It has been 36 years since Kathy Sullivan celebrated being on top of the world after becoming the first American woman to walk in space.
Yesterday she was celebrating again after becoming the first female explorer to also reach the bottom of it, having descended 6.8 miles in a “magic ball” to the Pacific underworld of Challenger Deep – on World Oceans Day.
“As we glided along the ocean floor it reminded me of video clips from astronauts flying over the lunar surface,” Dr Sullivan, 68, told The Times. “ ‘Moonscape’ was the word that kept coming back to me — like I was seeing the moon right here on our own planet.”
Kathy Sullivan was the first American woman to walk in space. Picture: NASA
Dr Sullivan, a geologist and oceanographer, served on three space shuttle missions during her 15-year career as a Nasa astronaut and became the first female spacewalker in 1984. She orbited Earth 356 times, travelling 13.8 million km (8.6 million miles).
“If you’re looking for that absolutely glorious picture postcard view, space wins it every time. But if you want to be dazzled beyond anything you can imagine about the variety and abundance of life on Earth, go into the sea,” she said.
Speaking from the surface ship Pressure Drop, in the western Pacific, Dr Sullivan said: “It’s just fascinating to get to see that extraordinary place I’ve been reading about since my late teens and, as an engineer, to have been in a remarkable craft whose build is every bit as fascinating and extraordinary.”
Her voyage to the deepest known point on Earth was piloted by Victor Vescovo, 54, a retired US Navy Reserve commander, and facilitated by a $50 million deep-sea expedition system that comprises Pressure Drop, a submersible named Limiting Factor, and a fleet of robotic landers. The submersible, built by Florida’s Triton Submarines, withstood water pressure equivalent to an eight-tonne weight being placed on a human fingernail as it descended into the hadal zone – named after Hades, the Greek god of the underworld.
“There’s a lot of things that can go wrong . . . There’s a reason that fewer people have gone to the bottom of the ocean than walked on the moon,” said Cdr Vescovo, founder of the expedition company Caladan Oceanic, who is the first person to reach the deepest points of all five oceans.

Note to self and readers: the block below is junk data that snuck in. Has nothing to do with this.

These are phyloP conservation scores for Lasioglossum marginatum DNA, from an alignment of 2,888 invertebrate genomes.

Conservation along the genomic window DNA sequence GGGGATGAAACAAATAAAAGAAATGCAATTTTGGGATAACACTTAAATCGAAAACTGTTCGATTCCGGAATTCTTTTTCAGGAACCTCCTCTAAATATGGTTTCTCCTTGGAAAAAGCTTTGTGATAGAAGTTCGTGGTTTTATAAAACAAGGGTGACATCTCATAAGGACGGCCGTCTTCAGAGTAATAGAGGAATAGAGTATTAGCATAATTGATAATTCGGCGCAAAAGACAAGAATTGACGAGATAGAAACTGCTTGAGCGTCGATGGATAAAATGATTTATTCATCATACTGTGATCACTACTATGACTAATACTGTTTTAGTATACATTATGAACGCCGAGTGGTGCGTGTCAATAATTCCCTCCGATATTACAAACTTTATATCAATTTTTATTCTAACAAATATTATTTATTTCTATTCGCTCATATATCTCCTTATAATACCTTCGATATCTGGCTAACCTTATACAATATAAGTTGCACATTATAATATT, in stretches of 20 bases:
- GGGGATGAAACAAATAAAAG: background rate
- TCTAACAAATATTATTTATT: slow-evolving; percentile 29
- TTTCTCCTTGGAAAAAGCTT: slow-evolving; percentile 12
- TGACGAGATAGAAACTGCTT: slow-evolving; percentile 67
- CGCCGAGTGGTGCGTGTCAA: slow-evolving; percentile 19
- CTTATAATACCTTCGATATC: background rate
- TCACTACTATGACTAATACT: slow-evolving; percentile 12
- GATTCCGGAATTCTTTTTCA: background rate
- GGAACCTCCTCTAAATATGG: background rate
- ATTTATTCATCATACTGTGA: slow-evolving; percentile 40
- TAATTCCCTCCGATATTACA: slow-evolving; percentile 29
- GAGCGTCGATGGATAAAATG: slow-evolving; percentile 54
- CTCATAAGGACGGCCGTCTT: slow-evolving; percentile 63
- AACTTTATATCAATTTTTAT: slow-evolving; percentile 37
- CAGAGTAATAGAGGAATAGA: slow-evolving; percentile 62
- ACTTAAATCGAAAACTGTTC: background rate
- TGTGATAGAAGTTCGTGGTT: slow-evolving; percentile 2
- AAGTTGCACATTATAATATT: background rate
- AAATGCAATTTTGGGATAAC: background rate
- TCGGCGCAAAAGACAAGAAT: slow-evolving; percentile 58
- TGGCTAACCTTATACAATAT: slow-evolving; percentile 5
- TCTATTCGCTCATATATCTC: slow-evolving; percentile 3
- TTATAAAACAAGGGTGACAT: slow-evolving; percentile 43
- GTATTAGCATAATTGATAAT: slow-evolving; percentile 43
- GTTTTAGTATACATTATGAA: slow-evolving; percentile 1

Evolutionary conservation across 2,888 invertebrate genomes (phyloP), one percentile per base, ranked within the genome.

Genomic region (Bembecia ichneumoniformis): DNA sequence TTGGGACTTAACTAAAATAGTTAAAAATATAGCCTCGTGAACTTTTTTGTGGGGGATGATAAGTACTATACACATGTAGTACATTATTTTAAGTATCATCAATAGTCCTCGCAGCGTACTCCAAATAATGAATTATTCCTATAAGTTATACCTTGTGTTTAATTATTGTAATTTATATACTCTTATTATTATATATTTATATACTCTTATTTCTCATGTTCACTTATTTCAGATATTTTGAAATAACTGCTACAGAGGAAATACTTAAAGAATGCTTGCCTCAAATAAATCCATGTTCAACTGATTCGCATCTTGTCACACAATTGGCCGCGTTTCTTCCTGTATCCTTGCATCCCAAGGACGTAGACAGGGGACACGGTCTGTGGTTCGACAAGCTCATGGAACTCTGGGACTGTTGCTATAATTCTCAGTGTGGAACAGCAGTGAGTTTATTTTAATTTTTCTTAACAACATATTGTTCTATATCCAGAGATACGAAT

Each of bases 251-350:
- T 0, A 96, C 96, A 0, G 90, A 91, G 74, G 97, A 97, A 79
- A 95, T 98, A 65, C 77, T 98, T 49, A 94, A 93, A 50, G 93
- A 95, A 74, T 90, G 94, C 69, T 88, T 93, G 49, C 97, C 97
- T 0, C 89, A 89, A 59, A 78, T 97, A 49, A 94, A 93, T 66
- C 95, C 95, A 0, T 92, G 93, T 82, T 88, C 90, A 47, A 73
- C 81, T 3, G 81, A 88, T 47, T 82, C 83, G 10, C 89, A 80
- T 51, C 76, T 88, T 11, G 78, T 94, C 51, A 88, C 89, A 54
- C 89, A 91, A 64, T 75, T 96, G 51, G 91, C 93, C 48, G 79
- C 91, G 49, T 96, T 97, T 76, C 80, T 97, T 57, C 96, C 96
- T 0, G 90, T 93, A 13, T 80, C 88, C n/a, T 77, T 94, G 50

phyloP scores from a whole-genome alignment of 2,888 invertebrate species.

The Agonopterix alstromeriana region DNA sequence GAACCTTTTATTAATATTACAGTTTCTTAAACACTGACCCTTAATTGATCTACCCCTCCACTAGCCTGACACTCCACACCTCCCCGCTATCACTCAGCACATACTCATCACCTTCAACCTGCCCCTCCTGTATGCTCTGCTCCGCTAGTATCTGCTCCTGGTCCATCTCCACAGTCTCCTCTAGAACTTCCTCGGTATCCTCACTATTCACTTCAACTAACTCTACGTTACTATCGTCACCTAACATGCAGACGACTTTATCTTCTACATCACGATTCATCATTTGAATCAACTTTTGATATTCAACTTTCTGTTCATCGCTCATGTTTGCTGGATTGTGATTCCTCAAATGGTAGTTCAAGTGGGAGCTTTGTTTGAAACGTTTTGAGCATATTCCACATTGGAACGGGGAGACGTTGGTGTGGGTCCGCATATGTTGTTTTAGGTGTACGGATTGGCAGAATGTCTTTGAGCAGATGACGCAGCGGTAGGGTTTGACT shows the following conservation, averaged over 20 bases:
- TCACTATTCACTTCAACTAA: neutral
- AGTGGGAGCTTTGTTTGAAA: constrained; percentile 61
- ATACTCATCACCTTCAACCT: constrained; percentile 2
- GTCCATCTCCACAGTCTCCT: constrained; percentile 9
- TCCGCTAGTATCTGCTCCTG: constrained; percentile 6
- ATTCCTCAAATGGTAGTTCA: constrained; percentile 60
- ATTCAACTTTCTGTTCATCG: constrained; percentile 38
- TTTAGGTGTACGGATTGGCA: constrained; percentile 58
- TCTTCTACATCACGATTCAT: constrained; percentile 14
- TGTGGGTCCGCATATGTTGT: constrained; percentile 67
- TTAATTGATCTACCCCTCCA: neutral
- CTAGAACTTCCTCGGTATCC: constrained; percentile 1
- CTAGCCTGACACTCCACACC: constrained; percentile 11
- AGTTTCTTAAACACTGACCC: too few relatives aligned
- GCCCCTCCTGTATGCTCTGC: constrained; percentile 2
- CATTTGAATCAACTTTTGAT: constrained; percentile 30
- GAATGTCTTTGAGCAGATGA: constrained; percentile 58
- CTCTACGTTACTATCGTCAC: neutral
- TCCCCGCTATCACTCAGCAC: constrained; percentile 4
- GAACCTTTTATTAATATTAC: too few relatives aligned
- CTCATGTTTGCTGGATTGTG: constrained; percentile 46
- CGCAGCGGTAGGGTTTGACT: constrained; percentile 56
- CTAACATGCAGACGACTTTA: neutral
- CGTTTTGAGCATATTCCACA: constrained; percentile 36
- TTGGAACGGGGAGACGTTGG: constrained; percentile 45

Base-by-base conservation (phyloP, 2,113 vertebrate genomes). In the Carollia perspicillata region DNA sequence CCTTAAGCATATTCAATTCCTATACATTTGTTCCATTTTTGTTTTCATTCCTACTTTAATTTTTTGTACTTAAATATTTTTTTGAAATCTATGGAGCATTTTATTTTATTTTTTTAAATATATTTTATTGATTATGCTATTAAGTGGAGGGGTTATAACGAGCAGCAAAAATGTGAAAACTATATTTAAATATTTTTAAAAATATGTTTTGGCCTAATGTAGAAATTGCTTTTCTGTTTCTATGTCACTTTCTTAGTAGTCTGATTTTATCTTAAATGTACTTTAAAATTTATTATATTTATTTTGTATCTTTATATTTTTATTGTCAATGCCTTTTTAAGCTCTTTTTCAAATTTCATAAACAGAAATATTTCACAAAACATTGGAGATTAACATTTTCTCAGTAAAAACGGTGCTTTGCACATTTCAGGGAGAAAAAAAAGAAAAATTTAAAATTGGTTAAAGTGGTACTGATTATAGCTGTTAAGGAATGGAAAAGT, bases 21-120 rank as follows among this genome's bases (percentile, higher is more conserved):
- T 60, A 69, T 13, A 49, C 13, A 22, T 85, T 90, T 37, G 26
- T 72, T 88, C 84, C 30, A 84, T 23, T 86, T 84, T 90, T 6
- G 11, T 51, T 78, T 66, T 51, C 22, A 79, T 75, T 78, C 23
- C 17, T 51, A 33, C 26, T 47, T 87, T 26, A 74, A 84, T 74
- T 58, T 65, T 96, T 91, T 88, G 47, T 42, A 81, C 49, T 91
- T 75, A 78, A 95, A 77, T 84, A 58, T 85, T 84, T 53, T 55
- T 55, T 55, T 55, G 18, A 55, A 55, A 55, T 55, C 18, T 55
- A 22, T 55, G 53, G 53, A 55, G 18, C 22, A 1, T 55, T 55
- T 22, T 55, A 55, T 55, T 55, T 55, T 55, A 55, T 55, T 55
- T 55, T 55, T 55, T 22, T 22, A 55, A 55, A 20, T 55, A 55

“It is the most remote and hostile place on the earth and it’s a product of human ingenuity that we can go to these places nature doesn’t mean us to go,” he said.
Back on the surface the pair celebrated by calling the three American astronauts aboard the International Space Station, two of whom arrived last week on SpaceX’s Crew Dragon, the world’s first commercial crewed spaceliner.
“They are two groups of humans using cutting edge technology to explore the outer edges of our world. It highlighted the vast span of human endeavour while at the same time linking us close together as fellow explorers,” said Rob McCallum, of EYOS Expeditions, who coordinated the call.
Challenger Deep, in the Mariana Trench, was first visited in 1960 by Don Walsh, a US navy lieutenant, and Jacques Piccard, a Swiss oceanographer, in a bathyscaphe or free-diving self-propelled deep-sea submersible, USS Trieste.
Aboard Limiting Factor, it was a four-hour descent – “very peaceful, very little sense of motion,” said Cdr Vescovo – with a chance to eat tuna sandwiches, crisps and apple strudel before reaching the sea floor.
“We shook hands, I congratulated her on being the first woman at the bottom of the ocean, then we set off looking for lifeforms,” Cdr Vescovo said.
Dr Sullivan said: “It’s like being in a little magic ball . . . Just like being outside in a spacesuit for the first time, it turns everything you know about geography upside down and the way you’ve always thought about life on Earth is blown away.”
Just as she inspired others by her feats in space, she hopes her ocean exploration will compel new generations to appreciate Earth’s undersea worlds. “I hope that spark is ignited within them of intrigue and curiosity, about the ingenuity of engineering, of science, of the mystery of the ocean . . . and that it would inspire another young Kathy Sullivan, who as a teenager interested in the ocean would never have imagined being the first woman to reach the bottom of it.”